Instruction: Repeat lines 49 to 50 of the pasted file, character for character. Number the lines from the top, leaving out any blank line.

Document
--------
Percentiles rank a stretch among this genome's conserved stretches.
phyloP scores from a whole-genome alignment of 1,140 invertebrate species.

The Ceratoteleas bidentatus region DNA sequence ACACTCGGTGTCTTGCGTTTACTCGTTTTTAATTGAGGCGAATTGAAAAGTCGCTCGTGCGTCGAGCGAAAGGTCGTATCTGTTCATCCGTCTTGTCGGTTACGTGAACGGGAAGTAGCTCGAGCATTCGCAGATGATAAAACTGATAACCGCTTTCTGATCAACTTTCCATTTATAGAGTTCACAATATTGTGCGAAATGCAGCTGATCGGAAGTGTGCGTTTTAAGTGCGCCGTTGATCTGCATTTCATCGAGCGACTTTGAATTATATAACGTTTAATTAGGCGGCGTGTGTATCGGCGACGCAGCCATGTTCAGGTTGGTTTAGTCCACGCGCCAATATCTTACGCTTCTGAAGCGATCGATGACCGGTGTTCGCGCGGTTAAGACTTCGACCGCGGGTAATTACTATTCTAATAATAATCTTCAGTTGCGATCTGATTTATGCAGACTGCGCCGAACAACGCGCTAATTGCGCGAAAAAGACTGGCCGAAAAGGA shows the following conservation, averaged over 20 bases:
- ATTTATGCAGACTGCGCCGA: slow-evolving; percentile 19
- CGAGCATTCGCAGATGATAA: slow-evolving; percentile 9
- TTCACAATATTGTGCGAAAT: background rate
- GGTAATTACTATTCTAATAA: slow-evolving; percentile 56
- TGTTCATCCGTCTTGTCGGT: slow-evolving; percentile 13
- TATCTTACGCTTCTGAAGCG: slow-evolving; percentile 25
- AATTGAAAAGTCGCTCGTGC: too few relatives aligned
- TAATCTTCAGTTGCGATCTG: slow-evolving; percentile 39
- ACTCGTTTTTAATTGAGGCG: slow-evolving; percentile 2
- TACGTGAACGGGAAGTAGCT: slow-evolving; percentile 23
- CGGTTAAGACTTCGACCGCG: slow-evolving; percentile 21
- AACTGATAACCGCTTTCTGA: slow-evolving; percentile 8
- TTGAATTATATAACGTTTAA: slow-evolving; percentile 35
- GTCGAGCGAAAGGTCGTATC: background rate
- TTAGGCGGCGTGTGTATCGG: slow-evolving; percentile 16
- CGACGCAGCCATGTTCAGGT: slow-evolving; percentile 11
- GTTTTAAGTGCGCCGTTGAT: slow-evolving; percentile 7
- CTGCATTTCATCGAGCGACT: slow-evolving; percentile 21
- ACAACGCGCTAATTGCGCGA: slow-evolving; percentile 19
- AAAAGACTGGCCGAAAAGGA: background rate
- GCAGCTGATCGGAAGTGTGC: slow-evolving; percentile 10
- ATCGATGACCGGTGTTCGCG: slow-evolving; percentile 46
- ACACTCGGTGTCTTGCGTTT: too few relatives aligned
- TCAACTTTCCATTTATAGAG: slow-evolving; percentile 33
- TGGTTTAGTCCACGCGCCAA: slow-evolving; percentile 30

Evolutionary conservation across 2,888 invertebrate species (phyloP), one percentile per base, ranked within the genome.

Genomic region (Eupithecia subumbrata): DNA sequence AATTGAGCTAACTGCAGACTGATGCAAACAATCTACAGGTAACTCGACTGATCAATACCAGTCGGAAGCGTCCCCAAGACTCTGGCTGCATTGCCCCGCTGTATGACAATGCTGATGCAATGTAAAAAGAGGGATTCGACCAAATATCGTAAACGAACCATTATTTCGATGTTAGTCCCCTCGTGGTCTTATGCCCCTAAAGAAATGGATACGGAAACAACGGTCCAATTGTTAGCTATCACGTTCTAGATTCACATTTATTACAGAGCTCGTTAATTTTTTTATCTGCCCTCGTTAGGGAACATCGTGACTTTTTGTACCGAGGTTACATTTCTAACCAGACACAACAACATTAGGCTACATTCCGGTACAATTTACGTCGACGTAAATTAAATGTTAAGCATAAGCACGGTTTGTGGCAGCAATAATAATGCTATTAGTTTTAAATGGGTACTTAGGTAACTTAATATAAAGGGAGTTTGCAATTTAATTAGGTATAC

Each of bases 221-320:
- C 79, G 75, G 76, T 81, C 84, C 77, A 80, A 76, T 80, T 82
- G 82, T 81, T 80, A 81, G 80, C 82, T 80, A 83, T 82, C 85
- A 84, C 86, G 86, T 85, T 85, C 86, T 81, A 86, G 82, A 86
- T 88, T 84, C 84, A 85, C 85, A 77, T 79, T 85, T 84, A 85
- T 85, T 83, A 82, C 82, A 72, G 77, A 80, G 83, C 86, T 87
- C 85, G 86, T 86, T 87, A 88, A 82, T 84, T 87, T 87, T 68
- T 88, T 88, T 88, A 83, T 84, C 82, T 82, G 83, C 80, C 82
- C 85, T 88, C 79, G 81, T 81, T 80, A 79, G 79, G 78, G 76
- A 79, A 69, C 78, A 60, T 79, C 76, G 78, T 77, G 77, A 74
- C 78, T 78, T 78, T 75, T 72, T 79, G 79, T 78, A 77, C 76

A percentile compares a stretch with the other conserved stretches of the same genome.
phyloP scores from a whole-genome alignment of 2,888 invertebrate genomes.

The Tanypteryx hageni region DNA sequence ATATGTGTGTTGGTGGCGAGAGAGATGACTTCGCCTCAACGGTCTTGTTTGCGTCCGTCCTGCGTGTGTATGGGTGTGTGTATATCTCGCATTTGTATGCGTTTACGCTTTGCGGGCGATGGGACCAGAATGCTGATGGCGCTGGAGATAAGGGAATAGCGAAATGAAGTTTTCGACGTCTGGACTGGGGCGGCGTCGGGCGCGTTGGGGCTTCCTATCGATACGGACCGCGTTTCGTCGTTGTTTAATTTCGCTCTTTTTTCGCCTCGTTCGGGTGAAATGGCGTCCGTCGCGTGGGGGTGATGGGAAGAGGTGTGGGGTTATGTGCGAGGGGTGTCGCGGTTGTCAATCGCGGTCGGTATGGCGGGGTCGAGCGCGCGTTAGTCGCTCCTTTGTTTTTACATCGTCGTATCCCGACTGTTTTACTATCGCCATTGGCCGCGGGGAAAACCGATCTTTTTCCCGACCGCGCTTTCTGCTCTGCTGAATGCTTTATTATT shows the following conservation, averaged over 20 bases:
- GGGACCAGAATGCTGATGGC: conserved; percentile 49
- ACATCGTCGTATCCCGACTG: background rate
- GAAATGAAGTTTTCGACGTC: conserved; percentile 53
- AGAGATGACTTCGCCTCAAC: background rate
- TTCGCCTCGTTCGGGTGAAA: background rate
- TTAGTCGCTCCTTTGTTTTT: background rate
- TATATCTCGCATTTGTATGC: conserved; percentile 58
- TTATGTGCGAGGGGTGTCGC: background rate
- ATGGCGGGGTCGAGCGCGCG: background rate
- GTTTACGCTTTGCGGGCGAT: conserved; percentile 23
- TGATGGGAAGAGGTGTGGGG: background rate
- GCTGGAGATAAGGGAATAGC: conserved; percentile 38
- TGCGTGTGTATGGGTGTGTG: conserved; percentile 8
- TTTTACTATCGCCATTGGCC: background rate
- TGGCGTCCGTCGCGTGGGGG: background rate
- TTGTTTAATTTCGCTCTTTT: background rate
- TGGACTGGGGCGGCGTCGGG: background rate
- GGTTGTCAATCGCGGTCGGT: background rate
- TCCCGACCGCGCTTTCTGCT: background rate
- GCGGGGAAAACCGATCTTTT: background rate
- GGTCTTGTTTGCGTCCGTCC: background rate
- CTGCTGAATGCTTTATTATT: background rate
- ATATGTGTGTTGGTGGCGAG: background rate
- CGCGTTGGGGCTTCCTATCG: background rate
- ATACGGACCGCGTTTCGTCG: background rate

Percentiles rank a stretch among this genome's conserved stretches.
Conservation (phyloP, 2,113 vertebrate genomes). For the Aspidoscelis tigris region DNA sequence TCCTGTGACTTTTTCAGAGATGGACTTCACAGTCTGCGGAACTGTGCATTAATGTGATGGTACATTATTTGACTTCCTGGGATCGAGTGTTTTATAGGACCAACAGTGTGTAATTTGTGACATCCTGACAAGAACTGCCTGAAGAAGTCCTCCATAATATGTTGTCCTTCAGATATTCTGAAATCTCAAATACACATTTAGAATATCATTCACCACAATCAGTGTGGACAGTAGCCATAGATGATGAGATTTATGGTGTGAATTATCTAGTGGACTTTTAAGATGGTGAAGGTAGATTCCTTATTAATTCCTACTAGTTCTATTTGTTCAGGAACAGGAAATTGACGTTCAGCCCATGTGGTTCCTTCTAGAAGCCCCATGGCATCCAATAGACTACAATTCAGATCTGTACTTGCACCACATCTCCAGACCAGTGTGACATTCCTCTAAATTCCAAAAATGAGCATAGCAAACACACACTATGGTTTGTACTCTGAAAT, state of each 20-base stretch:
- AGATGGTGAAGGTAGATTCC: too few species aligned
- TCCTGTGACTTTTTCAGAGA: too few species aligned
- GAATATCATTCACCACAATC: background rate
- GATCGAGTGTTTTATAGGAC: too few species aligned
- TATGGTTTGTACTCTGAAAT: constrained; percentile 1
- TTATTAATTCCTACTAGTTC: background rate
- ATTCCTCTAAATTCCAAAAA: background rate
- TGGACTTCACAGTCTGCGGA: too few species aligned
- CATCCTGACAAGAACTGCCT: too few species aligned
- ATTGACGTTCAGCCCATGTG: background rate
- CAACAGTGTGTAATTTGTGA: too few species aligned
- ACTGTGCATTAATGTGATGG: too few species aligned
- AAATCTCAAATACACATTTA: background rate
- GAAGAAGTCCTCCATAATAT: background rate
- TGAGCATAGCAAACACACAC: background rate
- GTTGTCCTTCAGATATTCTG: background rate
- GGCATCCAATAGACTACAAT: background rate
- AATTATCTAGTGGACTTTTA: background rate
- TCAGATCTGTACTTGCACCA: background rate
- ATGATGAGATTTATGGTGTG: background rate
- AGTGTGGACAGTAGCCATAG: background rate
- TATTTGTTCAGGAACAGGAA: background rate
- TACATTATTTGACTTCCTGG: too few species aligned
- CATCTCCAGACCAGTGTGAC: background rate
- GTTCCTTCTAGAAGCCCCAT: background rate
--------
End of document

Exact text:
- TTCGCCTCGTTCGGGTGAAA: background rate
- TTAGTCGCTCCTTTGTTTTT: background rate